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It was by chance that I stumbled on the Enactus programme during a townhall at DBS where the team was presenting their work and requesting for volunteers. I was excited, put my hand up as I wanted more hands on experience with their programmes. I joined their business tools team, early this year and as the oldest member of the team, I must have got the average age of the group up by 20 years! It was indeed a very young team of volunteers drawn from various academic institutions, corporate houses and consultancies and they were working on design thinking, building capacities of students with accelerator programs and such. This was my forte and I went in with the premise that I would contribute most and with great ease. Surprise! It was I who was reverse coached and mentored instead. Volunteering time at Enactus opened a world of learning to me! I am happy to share 4 things that I learnt that most volunteer can also benefit from.

[Pratima is a part of the Fast Forward committee at Enactus. The committee’s objective is to help build interest and capabilities of students to drive social enterprise start ups. The committee focuses on getting students interested in their first year of their university, building leaders along the way and training the cohort to enable them to initiate a start up / social enterprise. Pratima works with a subset within the Fast Forward Committee called the business tools team which deals with design and delivery of training. ]

Pace yourself! Don’t expect to change the world in one go

Initially, I was deeply involved and engaged in all the activities at Enactus. I attended a session where we were deciding which tools to choose to enable the students get their start ups operationalised. We went through an 8 hour review with books, tools, slides etc and I suddenly thought to myself, ‘why am I here? I wanted to get away from my corporate life of meetings, deliberations and endless discussions on what kinds and which tools to use! I was there on a weekend to serve as a volunteer but I was doing the same thing as my work!’ Feeling disheartened, I questioned the team if we really need to do the entire drill and was promptly told ‘This is a critical process and different volunteers have to arrive at a consensus to move forward. We can’t just do something because one person in the team wants to do it.’ I had to step back and re-evaluate. The journey was not a linear path like some of the other volunteers get to experience. I could plug in and plug out and Enactus allowed me to do that. That was the beauty of this programme and I learnt that I had to find the right pace to contribute than do it my way.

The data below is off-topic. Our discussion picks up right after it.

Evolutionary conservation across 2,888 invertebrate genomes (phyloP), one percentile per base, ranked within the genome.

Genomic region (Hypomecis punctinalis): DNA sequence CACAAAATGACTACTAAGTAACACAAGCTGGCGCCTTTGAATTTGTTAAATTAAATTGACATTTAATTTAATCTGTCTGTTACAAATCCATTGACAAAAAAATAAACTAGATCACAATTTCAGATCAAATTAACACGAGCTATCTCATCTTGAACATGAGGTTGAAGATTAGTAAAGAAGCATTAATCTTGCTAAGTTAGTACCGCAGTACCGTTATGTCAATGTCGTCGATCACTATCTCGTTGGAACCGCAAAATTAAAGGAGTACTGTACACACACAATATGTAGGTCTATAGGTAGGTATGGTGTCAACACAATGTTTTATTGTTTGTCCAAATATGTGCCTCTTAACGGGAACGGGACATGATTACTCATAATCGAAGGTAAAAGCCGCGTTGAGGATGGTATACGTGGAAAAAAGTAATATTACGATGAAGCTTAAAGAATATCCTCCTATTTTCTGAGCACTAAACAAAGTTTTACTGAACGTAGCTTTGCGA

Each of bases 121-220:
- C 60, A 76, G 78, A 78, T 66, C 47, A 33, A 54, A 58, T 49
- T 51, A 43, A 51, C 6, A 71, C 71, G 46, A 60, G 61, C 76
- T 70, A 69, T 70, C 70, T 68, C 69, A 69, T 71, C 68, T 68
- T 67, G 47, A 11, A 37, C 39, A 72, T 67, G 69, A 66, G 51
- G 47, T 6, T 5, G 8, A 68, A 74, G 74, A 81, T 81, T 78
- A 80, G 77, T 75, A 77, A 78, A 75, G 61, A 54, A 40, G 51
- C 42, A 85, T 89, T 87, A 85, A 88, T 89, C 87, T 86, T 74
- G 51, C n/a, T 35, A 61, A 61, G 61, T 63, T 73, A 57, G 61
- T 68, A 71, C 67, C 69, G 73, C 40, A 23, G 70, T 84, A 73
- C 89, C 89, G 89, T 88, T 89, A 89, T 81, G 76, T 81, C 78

Shed that ego and be prepared to be humbled

In the spirit of giving back you arrive with an ego that you have a power to give but in the end you go back with an understanding that you don’t actually have much to give. Let me explain with an example. The team at Enactus was planning various exercises for a day-long training. Usually the post lunch sessions are slow and boring and I know this too well as an experienced trainer. Hence, I did up a game that could be conducted post lunch to step up the energy. I also designed the facilitator pack and other materials that I would normally prepare for a training programme. I walked in with all hopes of carrying out my plan. But for various reasons the game that I had in mind got knocked off. At the end of the day I was basically documenting the training. I thought I was there to enable the process because of my expertise and experience. But at the end of the day, I was doing what they wanted me to do rather than what I wanted them to do. It was a humbling experience and it was good to have an experience of this kind because it’s a great leveller.

Volunteering is not just giving but taking too

The expectation when you volunteer is that you would bring something valuable to the table. Many times, we hope that the recognition or the pat on the back that we may not get at your workplace, we would immediately receive it here. But many times your takeaway is a lot more than what you give. Being there, being on time and giving is certainly what you do while you volunteer. But you also network, make new friends and understand all that is happening out there. It opens your mind to other possibilities that you can bring back to your workplace.

Keep an open mind. Go with the flow

The Enactus engagement is over weekends. However it is not regimental that you need to be there despite your personal or professional commitments. Just like work, there are some peaks, troughs and ambiguous moments. Also, there are other people who are working with great intensity and each volunteer brings their passion and interests to the programme. The world is much larger out there and I have met and added new friends who are very different from me but are amazing as they bring in multitude of perspectives. Just as we volunteer, students from various institutions are also volunteering their time at Enactus to involve in projects that do good. So we have to be open, tweak around, make changes that matter, but mostly just be there for them and remember to soak in the experience.

Pratima Krishnan is a Senior Vice President in Group Human Resources at DBS Bank. Her expertise lies in the area of Talent Development, OD and change, Learning solution design, Workshop facilitation, Coaching, MBTI, PDI 360 and Talent View of Leadership.

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